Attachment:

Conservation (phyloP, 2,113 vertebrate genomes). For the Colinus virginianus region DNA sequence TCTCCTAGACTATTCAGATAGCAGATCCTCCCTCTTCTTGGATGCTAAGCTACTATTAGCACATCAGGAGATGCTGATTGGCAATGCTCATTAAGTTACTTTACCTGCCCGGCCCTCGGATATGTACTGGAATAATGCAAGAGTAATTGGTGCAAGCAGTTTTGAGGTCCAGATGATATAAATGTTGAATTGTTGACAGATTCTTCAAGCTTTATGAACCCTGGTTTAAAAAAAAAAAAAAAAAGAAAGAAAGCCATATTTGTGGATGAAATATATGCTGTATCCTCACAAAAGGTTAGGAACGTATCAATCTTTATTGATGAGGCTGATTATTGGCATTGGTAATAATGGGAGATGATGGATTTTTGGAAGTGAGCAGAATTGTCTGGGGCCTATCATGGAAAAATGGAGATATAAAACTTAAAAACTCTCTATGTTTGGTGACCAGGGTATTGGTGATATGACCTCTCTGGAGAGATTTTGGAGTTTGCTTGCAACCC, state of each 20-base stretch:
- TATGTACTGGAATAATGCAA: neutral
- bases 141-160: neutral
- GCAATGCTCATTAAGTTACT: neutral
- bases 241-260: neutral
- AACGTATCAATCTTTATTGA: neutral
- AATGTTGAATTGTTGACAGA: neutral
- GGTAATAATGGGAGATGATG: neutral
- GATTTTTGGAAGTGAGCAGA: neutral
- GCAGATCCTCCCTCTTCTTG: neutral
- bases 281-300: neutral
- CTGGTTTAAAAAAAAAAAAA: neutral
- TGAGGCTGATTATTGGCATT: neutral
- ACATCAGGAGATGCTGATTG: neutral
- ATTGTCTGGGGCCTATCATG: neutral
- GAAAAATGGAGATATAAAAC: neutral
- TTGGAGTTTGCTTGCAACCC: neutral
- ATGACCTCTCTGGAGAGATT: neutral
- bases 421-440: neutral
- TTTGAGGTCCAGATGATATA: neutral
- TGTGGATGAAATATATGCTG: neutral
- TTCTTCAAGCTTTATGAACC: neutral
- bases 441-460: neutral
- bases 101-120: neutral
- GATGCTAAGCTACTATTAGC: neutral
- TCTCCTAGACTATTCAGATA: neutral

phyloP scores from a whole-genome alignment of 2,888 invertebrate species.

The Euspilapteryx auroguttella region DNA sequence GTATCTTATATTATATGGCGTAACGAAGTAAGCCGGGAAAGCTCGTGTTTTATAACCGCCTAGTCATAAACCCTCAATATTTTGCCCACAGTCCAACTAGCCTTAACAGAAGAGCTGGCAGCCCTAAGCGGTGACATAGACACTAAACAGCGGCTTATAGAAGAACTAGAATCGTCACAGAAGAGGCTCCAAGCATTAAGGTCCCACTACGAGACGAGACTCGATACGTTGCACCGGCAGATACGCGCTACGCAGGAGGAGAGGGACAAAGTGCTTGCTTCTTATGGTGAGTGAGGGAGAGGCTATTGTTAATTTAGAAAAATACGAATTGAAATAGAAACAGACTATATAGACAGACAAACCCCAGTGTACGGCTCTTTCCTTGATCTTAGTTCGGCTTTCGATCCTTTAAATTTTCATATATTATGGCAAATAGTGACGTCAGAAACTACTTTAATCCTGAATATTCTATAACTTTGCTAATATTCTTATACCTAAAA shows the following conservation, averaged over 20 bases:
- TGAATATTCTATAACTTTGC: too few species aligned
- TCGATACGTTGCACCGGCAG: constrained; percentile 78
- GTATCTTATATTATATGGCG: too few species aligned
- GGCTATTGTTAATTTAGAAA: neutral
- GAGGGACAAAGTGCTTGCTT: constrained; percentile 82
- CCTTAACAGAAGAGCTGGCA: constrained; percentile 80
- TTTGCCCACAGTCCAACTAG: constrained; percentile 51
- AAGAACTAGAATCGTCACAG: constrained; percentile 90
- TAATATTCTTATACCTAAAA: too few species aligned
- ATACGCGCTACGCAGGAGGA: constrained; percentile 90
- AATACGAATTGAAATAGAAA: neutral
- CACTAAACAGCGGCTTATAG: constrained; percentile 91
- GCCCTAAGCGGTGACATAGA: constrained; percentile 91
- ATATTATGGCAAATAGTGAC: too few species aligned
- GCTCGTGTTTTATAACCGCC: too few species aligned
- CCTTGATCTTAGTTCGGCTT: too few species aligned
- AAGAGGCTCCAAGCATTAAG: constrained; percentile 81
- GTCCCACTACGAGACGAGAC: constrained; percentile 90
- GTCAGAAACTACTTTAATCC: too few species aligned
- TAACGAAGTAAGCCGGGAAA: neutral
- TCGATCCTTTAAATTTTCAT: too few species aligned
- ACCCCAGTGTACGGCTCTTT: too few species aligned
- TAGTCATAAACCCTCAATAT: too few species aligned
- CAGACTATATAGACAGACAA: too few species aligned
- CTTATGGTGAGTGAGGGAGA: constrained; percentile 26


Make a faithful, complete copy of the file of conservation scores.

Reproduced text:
Conservation (phyloP, 2,113 vertebrate genomes). For the Colinus virginianus region DNA sequence TCTCCTAGACTATTCAGATAGCAGATCCTCCCTCTTCTTGGATGCTAAGCTACTATTAGCACATCAGGAGATGCTGATTGGCAATGCTCATTAAGTTACTTTACCTGCCCGGCCCTCGGATATGTACTGGAATAATGCAAGAGTAATTGGTGCAAGCAGTTTTGAGGTCCAGATGATATAAATGTTGAATTGTTGACAGATTCTTCAAGCTTTATGAACCCTGGTTTAAAAAAAAAAAAAAAAAGAAAGAAAGCCATATTTGTGGATGAAATATATGCTGTATCCTCACAAAAGGTTAGGAACGTATCAATCTTTATTGATGAGGCTGATTATTGGCATTGGTAATAATGGGAGATGATGGATTTTTGGAAGTGAGCAGAATTGTCTGGGGCCTATCATGGAAAAATGGAGATATAAAACTTAAAAACTCTCTATGTTTGGTGACCAGGGTATTGGTGATATGACCTCTCTGGAGAGATTTTGGAGTTTGCTTGCAACCC, state of each 20-base stretch:
- TATGTACTGGAATAATGCAA: neutral
- bases 141-160: neutral
- GCAATGCTCATTAAGTTACT: neutral
- bases 241-260: neutral
- AACGTATCAATCTTTATTGA: neutral
- AATGTTGAATTGTTGACAGA: neutral
- GGTAATAATGGGAGATGATG: neutral
- GATTTTTGGAAGTGAGCAGA: neutral
- GCAGATCCTCCCTCTTCTTG: neutral
- bases 281-300: neutral
- CTGGTTTAAAAAAAAAAAAA: neutral
- TGAGGCTGATTATTGGCATT: neutral
- ACATCAGGAGATGCTGATTG: neutral
- ATTGTCTGGGGCCTATCATG: neutral
- GAAAAATGGAGATATAAAAC: neutral
- TTGGAGTTTGCTTGCAACCC: neutral
- ATGACCTCTCTGGAGAGATT: neutral
- bases 421-440: neutral
- TTTGAGGTCCAGATGATATA: neutral
- TGTGGATGAAATATATGCTG: neutral
- TTCTTCAAGCTTTATGAACC: neutral
- bases 441-460: neutral
- bases 101-120: neutral
- GATGCTAAGCTACTATTAGC: neutral
- TCTCCTAGACTATTCAGATA: neutral

phyloP scores from a whole-genome alignment of 2,888 invertebrate species.

The Euspilapteryx auroguttella region DNA sequence GTATCTTATATTATATGGCGTAACGAAGTAAGCCGGGAAAGCTCGTGTTTTATAACCGCCTAGTCATAAACCCTCAATATTTTGCCCACAGTCCAACTAGCCTTAACAGAAGAGCTGGCAGCCCTAAGCGGTGACATAGACACTAAACAGCGGCTTATAGAAGAACTAGAATCGTCACAGAAGAGGCTCCAAGCATTAAGGTCCCACTACGAGACGAGACTCGATACGTTGCACCGGCAGATACGCGCTACGCAGGAGGAGAGGGACAAAGTGCTTGCTTCTTATGGTGAGTGAGGGAGAGGCTATTGTTAATTTAGAAAAATACGAATTGAAATAGAAACAGACTATATAGACAGACAAACCCCAGTGTACGGCTCTTTCCTTGATCTTAGTTCGGCTTTCGATCCTTTAAATTTTCATATATTATGGCAAATAGTGACGTCAGAAACTACTTTAATCCTGAATATTCTATAACTTTGCTAATATTCTTATACCTAAAA shows the following conservation, averaged over 20 bases:
- TGAATATTCTATAACTTTGC: too few species aligned
- TCGATACGTTGCACCGGCAG: constrained; percentile 78
- GTATCTTATATTATATGGCG: too few species aligned
- GGCTATTGTTAATTTAGAAA: neutral
- GAGGGACAAAGTGCTTGCTT: constrained; percentile 82
- CCTTAACAGAAGAGCTGGCA: constrained; percentile 80
- TTTGCCCACAGTCCAACTAG: constrained; percentile 51
- AAGAACTAGAATCGTCACAG: constrained; percentile 90
- TAATATTCTTATACCTAAAA: too few species aligned
- ATACGCGCTACGCAGGAGGA: constrained; percentile 90
- AATACGAATTGAAATAGAAA: neutral
- CACTAAACAGCGGCTTATAG: constrained; percentile 91
- GCCCTAAGCGGTGACATAGA: constrained; percentile 91
- ATATTATGGCAAATAGTGAC: too few species aligned
- GCTCGTGTTTTATAACCGCC: too few species aligned
- CCTTGATCTTAGTTCGGCTT: too few species aligned
- AAGAGGCTCCAAGCATTAAG: constrained; percentile 81
- GTCCCACTACGAGACGAGAC: constrained; percentile 90
- GTCAGAAACTACTTTAATCC: too few species aligned
- TAACGAAGTAAGCCGGGAAA: neutral
- TCGATCCTTTAAATTTTCAT: too few species aligned
- ACCCCAGTGTACGGCTCTTT: too few species aligned
- TAGTCATAAACCCTCAATAT: too few species aligned
- CAGACTATATAGACAGACAA: too few species aligned
- CTTATGGTGAGTGAGGGAGA: constrained; percentile 26